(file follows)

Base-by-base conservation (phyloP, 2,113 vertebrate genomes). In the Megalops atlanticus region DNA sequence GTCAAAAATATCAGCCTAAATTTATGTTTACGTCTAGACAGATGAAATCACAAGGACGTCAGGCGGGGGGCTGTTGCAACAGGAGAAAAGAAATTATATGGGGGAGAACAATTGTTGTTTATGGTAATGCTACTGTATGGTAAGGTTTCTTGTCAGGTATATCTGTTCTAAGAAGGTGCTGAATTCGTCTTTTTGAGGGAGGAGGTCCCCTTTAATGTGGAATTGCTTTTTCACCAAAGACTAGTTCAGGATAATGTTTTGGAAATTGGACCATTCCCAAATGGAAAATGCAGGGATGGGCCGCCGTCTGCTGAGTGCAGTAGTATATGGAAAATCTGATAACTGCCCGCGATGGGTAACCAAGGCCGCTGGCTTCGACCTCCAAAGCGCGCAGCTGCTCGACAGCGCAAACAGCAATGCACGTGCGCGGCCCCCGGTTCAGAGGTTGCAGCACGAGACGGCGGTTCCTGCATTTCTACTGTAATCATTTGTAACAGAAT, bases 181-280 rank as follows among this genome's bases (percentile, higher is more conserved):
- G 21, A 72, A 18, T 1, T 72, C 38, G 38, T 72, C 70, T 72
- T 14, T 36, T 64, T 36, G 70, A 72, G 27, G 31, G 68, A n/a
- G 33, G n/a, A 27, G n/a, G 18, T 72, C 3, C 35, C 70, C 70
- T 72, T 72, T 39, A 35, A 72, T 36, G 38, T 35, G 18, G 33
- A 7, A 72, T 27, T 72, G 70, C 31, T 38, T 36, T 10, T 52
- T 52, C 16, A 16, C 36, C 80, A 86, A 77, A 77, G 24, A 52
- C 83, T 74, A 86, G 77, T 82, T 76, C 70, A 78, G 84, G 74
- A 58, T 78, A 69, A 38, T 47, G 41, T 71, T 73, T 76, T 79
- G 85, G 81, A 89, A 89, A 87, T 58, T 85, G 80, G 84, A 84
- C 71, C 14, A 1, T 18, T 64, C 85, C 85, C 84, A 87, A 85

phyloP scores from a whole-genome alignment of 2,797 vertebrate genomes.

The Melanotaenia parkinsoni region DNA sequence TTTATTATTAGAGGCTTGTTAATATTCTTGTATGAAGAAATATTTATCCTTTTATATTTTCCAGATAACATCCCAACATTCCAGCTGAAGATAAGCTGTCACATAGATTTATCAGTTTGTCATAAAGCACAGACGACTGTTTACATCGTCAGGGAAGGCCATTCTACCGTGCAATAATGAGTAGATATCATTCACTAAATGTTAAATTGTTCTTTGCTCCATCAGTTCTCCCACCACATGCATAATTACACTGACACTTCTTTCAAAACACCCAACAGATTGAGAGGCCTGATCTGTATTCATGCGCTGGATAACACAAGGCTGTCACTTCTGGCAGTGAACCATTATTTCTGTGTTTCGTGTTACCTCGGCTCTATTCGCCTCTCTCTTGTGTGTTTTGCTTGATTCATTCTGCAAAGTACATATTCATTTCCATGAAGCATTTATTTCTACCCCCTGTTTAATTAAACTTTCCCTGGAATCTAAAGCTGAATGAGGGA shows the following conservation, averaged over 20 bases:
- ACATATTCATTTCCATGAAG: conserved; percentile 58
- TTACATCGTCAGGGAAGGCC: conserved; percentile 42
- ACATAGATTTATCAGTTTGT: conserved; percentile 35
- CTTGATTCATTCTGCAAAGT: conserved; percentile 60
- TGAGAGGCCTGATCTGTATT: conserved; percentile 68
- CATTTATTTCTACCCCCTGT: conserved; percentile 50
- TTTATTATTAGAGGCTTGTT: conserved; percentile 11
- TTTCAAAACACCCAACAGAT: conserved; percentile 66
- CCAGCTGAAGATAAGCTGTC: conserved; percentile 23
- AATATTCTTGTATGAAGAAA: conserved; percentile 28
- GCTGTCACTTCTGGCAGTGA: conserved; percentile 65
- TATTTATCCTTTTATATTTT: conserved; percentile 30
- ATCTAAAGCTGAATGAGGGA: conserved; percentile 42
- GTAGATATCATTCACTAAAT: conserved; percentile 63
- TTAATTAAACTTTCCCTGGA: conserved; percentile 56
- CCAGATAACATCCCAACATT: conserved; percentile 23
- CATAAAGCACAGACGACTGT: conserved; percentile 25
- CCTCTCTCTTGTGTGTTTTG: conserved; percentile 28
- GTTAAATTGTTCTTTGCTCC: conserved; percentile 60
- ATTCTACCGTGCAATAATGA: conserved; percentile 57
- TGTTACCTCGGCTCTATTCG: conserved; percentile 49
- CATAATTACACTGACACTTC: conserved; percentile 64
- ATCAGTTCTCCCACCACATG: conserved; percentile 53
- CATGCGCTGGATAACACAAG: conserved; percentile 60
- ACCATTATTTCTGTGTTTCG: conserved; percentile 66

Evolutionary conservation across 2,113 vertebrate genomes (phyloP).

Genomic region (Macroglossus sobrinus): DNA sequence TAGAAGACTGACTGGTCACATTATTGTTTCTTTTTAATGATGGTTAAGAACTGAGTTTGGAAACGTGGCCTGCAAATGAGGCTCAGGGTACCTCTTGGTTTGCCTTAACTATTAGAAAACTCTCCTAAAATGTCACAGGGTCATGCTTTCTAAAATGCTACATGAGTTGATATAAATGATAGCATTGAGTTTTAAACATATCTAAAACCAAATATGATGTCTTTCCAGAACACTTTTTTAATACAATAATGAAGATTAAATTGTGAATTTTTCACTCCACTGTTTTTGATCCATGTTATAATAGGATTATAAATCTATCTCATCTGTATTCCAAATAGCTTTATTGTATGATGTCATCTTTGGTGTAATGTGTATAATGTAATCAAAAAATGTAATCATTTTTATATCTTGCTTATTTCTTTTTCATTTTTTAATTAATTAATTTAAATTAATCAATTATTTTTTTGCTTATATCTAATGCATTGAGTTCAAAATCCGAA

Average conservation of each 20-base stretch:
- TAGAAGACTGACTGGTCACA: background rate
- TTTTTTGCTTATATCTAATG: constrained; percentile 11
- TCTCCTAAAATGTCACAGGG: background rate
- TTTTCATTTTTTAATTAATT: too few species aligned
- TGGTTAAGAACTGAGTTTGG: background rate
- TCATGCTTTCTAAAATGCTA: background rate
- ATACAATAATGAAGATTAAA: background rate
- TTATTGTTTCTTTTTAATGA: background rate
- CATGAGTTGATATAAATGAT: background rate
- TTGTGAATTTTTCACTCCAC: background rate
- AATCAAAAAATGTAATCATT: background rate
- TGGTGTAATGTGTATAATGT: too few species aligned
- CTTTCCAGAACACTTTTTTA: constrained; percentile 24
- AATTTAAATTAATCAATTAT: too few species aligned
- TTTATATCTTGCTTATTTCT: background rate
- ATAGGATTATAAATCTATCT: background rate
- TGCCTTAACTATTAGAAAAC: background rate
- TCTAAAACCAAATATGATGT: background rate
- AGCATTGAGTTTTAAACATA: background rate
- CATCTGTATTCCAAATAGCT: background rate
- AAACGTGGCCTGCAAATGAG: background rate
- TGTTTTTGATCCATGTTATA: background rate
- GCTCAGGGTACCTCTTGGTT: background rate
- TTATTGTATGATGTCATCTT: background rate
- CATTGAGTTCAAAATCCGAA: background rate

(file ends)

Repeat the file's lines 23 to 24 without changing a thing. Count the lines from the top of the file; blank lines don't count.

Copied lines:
- AATATTCTTGTATGAAGAAA: conserved; percentile 28
- GCTGTCACTTCTGGCAGTGA: conserved; percentile 65